Woods Hole, MA -- Some of the ugliest and laziest fish known to inhabit the waters of the northeast are accompanying John Glenn on his historic mission into space this month. Two oyster toadfish (Opsanus tau), collected from the waters off Woods Hole, Massachusetts, are participating in an experiment designed to help scientists better understand the effects that microgravity has on our vestibular, or balance, system. These fish will be traveling more than 3 million miles through space on shuttle mission STS-95, which launched yesterday from Kennedy Space Center.
This experiment is a follow-up to studies conducted on four toadfish sent into space during the Neurolab mission (STS-90) last April.
The scientist responsible for these experiments, Stephen M. Highstein, has been coming to the Marine Biological Laboratory in Woods Hole, Massachusetts, for more than 20 years to study the vestibular system of the toadfish. The vestibular system, which consists of fluid-filled canals in the ears of all vertebrates, provides our sense of balance and equilibrium. (The linings of these canals are covered with hair cells that sense the movement of calcium carbonate crystals known as otoliths. Changes in the position of the head cause the otoliths to move, and the hair cells sense the movement and pass that information along to the brain.)
Information about balance, movement, and location is so critical to animals that the vestibular system was one of the first sensory systems to evolve, says Highstein, an M.D./Ph.D. professor at Washington University School of Medicine who spends his summers doing research at the Marine Biological Laboratory. Not only were the vestibular organs an early invention, but the system of canals and hair cells and otoliths has not changed much over the eons or between vertebrates ranging from toadfish to Senators.
Because the toadfish's vestibular system is very similar to our own, the fish has become a well-known experimental model for learning more about balance disorders such as Meniere's disease and benign paroxysmal positional vertigo. The toadfish is also a good model for studying motion sickness, including that experienced by astronauts during space flight. This is why a few toadfish, in their specially designed aquatic habitats, are joining John Glenn and other Shuttle crewmembers on their journey through space.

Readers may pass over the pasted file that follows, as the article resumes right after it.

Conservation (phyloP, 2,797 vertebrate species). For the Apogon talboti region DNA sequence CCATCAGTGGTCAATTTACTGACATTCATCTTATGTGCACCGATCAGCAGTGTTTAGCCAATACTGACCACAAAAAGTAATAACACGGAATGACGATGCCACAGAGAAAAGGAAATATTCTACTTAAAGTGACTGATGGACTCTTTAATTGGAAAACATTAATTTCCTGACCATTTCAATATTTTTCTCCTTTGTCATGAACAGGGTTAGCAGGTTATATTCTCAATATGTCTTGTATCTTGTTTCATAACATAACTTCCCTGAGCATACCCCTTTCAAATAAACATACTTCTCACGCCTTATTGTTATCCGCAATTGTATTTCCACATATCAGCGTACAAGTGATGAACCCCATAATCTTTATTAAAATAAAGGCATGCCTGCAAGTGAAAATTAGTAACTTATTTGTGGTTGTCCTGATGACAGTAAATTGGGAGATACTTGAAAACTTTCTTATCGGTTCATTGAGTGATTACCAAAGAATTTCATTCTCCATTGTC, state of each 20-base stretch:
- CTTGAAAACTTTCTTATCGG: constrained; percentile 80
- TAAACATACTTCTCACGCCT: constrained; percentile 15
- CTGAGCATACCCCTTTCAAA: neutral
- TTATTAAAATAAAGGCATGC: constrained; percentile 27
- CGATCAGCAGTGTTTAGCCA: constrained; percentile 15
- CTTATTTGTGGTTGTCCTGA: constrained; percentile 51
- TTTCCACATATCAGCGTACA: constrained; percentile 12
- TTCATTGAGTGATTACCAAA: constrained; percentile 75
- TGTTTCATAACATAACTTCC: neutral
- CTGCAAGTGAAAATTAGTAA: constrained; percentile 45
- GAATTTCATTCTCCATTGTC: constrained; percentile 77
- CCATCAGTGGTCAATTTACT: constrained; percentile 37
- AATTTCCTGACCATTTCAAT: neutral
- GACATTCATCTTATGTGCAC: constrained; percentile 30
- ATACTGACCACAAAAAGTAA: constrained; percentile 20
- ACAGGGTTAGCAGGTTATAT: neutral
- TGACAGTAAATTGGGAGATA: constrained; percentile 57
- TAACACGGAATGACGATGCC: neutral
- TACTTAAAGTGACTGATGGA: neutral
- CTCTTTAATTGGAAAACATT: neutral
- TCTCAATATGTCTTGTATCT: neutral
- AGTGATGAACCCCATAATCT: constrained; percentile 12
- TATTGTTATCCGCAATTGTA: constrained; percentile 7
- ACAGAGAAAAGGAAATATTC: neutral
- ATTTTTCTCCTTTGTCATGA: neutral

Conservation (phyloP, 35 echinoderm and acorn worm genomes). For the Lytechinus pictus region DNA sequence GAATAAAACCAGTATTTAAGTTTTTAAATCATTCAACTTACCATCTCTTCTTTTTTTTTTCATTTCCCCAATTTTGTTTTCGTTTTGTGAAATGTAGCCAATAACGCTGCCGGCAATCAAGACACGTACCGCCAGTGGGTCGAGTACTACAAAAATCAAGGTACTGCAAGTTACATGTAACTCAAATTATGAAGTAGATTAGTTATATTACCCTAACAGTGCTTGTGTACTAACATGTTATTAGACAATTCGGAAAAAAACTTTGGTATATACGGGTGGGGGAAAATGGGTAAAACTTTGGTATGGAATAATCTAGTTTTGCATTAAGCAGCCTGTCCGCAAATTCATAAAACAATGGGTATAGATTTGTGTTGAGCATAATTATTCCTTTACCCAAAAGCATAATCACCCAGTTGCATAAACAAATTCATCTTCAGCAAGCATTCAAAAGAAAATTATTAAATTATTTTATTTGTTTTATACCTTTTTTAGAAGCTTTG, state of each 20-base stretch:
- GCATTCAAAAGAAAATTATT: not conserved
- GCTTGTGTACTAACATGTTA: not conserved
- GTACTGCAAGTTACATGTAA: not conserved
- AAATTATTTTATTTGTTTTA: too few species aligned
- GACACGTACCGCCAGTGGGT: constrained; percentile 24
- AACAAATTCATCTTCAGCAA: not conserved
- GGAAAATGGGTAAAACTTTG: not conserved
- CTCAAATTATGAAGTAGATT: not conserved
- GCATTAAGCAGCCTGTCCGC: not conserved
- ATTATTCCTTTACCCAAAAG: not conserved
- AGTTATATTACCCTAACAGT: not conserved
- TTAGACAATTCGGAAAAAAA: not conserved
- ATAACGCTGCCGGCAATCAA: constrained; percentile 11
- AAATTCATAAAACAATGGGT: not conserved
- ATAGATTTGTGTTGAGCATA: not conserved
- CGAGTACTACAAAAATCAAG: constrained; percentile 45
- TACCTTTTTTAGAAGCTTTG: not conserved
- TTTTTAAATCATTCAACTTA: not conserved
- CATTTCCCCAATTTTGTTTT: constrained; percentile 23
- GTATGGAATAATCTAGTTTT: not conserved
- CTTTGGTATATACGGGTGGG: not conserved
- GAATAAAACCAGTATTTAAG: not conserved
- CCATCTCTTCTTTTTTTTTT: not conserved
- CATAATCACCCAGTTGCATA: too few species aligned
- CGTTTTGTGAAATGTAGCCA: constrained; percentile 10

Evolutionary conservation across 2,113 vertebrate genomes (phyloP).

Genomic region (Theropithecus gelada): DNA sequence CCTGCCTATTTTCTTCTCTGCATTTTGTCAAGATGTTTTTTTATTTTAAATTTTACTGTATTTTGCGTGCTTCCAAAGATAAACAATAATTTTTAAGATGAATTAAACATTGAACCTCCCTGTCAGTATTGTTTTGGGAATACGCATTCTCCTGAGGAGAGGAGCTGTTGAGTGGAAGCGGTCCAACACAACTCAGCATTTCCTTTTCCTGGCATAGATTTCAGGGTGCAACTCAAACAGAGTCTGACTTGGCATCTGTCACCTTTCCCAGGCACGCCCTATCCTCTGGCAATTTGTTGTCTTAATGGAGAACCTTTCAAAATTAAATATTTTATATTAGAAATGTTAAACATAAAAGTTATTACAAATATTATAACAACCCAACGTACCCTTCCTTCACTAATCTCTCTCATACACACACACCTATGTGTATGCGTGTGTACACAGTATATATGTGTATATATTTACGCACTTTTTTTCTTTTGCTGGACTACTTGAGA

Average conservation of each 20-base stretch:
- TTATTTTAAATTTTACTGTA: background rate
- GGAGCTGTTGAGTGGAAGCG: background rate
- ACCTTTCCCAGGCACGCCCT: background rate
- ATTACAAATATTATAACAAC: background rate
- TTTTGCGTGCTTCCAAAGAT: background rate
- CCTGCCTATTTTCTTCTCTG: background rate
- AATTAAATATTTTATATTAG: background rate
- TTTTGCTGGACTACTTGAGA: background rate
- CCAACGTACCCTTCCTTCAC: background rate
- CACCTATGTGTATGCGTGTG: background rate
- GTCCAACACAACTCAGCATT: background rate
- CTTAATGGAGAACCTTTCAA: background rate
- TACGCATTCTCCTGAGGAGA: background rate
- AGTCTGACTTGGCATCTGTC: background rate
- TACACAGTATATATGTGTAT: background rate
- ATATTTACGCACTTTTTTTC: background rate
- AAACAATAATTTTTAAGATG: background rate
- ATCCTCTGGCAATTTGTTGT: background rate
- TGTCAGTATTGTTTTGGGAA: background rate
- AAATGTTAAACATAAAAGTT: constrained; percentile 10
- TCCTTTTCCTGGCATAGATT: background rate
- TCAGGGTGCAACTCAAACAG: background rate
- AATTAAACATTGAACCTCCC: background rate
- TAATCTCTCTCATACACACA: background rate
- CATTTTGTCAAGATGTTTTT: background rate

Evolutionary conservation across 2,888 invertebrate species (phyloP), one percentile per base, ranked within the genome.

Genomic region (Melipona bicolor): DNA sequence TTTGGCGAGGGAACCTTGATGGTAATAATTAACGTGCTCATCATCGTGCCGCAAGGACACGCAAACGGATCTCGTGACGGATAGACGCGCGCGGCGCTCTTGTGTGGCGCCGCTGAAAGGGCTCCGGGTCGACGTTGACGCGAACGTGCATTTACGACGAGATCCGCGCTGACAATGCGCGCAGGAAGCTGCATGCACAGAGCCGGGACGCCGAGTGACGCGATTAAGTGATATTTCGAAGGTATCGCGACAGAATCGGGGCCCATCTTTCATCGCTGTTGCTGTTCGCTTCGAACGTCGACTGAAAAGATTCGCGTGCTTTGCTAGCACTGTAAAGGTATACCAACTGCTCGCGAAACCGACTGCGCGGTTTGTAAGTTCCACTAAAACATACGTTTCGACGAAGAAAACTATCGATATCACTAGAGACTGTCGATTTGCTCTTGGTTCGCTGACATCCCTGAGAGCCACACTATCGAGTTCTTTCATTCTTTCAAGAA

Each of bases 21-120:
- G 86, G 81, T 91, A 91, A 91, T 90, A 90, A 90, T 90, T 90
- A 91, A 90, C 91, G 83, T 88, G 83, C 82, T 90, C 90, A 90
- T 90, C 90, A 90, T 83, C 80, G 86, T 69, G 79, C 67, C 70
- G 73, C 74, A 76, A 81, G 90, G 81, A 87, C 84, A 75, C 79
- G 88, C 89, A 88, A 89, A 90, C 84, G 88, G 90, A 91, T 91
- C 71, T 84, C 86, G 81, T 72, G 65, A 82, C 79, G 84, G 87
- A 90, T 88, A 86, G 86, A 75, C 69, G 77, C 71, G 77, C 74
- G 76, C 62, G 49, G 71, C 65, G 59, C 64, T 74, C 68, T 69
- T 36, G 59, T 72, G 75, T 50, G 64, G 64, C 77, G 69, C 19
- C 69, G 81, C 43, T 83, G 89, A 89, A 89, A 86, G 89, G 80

The toadfish are fitted with a monitoring system that will enable Highstein to analyze changes to their vestibular system, specifically their otoliths, before, during, and after space flight. Because Glenn and the other astronauts on the flight will experience the same changes in gravity, the data gathered should reveal important information about how the human vestibular system adjusts to microgravity as well.
(More information about the specific experiment can be found at http://shuttlepresskit.com/STS-95/experiment14.htm).
Most of us don't think much about our vestibular system, until it malfunctions. When your vestibular system isn't working - when, for instance, you are suffering from motion sickness-any number of other systems are thrown out of kilter.
"You're lying on your bed," Highstein says, "You're dizzy. Your vision is moving. Your digestion is affected. You certainly have trouble doing any deep thinking..." Virtually all other systems in your body can be affected when your vestibular system misfires-and it often misfires during space flight.
Highstein tried a number of fish before choosing the toadfish as a model when he came to the MBL in the 1970s.
"It was a matter of convenience," he remembers. Toadfish were readily available. They were hardy enough to survive in the lab. And they had an important anatomical advantage over other fish: Their broad, flat head-an ungainly feature that gives Opsanus its monstrous pollywog look-provides space enough for easy-to-sort-out neural wiring.
It turns out that all of these advantages hold true for the toadfish's usefulness as a model for studies in space as well.
The Marine Biological Laboratory, located in Woods Hole, Massachusetts, is an independent scientific institution, founded in 1888, that undertakes the highest level of creative research and education in biology, including the biomedical and environmental sciences.
Visit our Web site at http://www.mbl.edu.
For more information about NASA mission STS-95 see: http://shuttlepresskit.com/
Materials provided by Marine Biological Laboratory. Note: Content may be edited for style and length.
Cite This Page: